Midweek Q&A

Maybe it's the long weekend in New Zealand, or maybe it's because I've been holed up working at home all week but no-one's asked Gadget Girl any particularly interesting technical questions. So I've gone back to the archives and dug some up for this today's Midweek Q&A.

Teresa: I need to track how many hours I'm working.

In this case one of my besties, Teresa, is a Samsung Galaxy user so the solution for her is Carlos Ribas' HoursTracker which is available  for Android. It's also available for iOS.

The reason I recommend HoursTracker is that it has a clock in, clock out function, you can elect to start the clock at a specific time (in case you forgot to hit start) or retrospectively add your logs if you're not tracking down to the minute. If you configure it, it can also track your earnings at both standard and overtime rates, and display simple reports showing your earnings against each job or pay period. Importantly for someone like myself, who often works through other companies, it can export the log and email it.

On Android the free version is limited to three jobs and three weeks of logs but in-app purchases for Personal and Pro versions give you options to suit your needs. On iOS the free version limits you to 3 jobs and 60 days of data. On iOS you also get a handy cloud backup function with additional features unlocked through in-app subscription purchases.

Sussie: what do you use to clean your iPad screen?

I generally stick to just a microfibre cloth to clean my plethora of screened devices. On greasier occasions, I might spritz a bit of eyeglass cleaner on. I really see no need to be handing out large amounts of cash for specialist cleaning kits — although I'm sure there'll be some expert out there who's aghast that I would dare to spray my $1200 device's capacitive screen with a spray designed for spectacles.

When I choose the cloth, I select a finer weave of microfibre. The ones they sometimes give you with your TV in a bag labelled 'for the shiny bits' works pretty well.

I did find a new Kleenex product at my local supermarket recently. The Viva TV and Computer Screen Wipes work a treat.

Q: what's a good labelling machine?

This question is from years ago, so I'm really looking into the archives for it!

My labelling machine(s) might have made the top 5 household items list, except they're not limited to household activities. Ours is a household that loans stuff out all the time. The Gadget Girl Library is often called on for people deciding whether they want to buy a particular tool or which one they want to get. Then there's the dongles that pair with a variety of wireless devices and ends of cables that are best labelled so we don't accidentally unplug the mySky mid-recording of the rugby game.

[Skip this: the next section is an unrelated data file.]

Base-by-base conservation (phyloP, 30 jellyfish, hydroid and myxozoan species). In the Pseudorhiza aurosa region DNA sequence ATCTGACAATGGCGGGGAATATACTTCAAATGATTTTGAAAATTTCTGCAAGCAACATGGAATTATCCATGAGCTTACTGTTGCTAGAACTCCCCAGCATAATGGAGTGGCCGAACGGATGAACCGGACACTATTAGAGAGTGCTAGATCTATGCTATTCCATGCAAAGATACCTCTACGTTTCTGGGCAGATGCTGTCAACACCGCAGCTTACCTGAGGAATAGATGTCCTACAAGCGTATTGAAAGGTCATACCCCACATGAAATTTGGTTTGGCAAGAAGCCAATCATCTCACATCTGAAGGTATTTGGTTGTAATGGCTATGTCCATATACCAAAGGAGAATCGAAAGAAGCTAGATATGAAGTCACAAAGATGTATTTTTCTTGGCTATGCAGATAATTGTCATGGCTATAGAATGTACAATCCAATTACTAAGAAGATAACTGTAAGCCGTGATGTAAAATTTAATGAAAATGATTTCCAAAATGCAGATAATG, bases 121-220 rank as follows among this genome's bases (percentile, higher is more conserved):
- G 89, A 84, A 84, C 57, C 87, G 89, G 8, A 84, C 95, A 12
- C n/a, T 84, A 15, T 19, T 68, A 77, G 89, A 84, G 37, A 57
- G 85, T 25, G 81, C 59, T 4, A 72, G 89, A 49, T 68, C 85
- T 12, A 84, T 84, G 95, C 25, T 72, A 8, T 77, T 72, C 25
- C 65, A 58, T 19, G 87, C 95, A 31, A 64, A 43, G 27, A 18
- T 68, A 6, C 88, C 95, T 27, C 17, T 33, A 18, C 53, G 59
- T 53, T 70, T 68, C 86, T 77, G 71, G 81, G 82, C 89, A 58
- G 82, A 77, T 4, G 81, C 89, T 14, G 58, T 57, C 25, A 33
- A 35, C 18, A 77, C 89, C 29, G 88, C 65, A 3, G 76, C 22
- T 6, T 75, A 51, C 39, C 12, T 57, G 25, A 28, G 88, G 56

In New Zealand, Dymo and Brother are the predominant brands you find in stationery stores. And if you don't want to struggle hunting down the consumables, I suggest you stick with mainstream ones. There are plenty of different models around, depending on your requirements — the photo shows two of the Brother P-Touch options.

For both the Brother and Dymo brands you will find that the replacement tape is almost as expensive as the initial purchase price so they really get you on the consumables. The Brother's m-tape is a little less readily available and I have had to get it ordered in on a couple of occasions.

I've had my pink Brother one for several years and it's never let me down. I think it's made robustly and the tape that comes with it can withstand a few goes through the dishwasher and a bit of moisture without too much hassle. About a year ago I went ahead and purchased the QWERTY keyboard version because it has the ability to save my regularly used labels and it's far more efficient than re-typing my name and contact details every time I get a new device.

The Dymo one is the second one I've purchased of the identical model. The original one I had kept playing up after I loaned it to a friend and it's managed to defeat me in terms of fixing it. It's a battle of wills! Anyway, I bought another one because the range of Dymo tapes is larger: you can get paper, plastic and also iron-on for clothes. This is perfect for school uniforms and the like and back when one of my godchildren was staying over regularly I had taken to labelling clothes because it became confusing with three households (split family, as well as staying at the godmother's). I find the print quality of the Dymo doesn't look as polished as the Brother.

In summary: for a household with children where the primary purpose is naming of school and sporting items, buy the Dymo and know that it'll break after a couple of years but on sale it can cost as little as buying replacement tape. If you are using it for labelling things which are primarily indoors such as the office, general household, hobby items and electronics get the Brother: it will last years and you can get nice silver and gold tape for a more classy finish.
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2 comments:

  1. To keep track of time spend on things, I found Jiffy on Android is pretty good. You can keep track of multiple projects at the same time, and give you visual summary report of how long you spend on each tasks; if you're fan of pomodori, it does 25 minutes timer too.

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  2. Numerous gadgets for females focus on family unit gadgets, for example, the different kitchen gadgets that are accessible. gadget trackers

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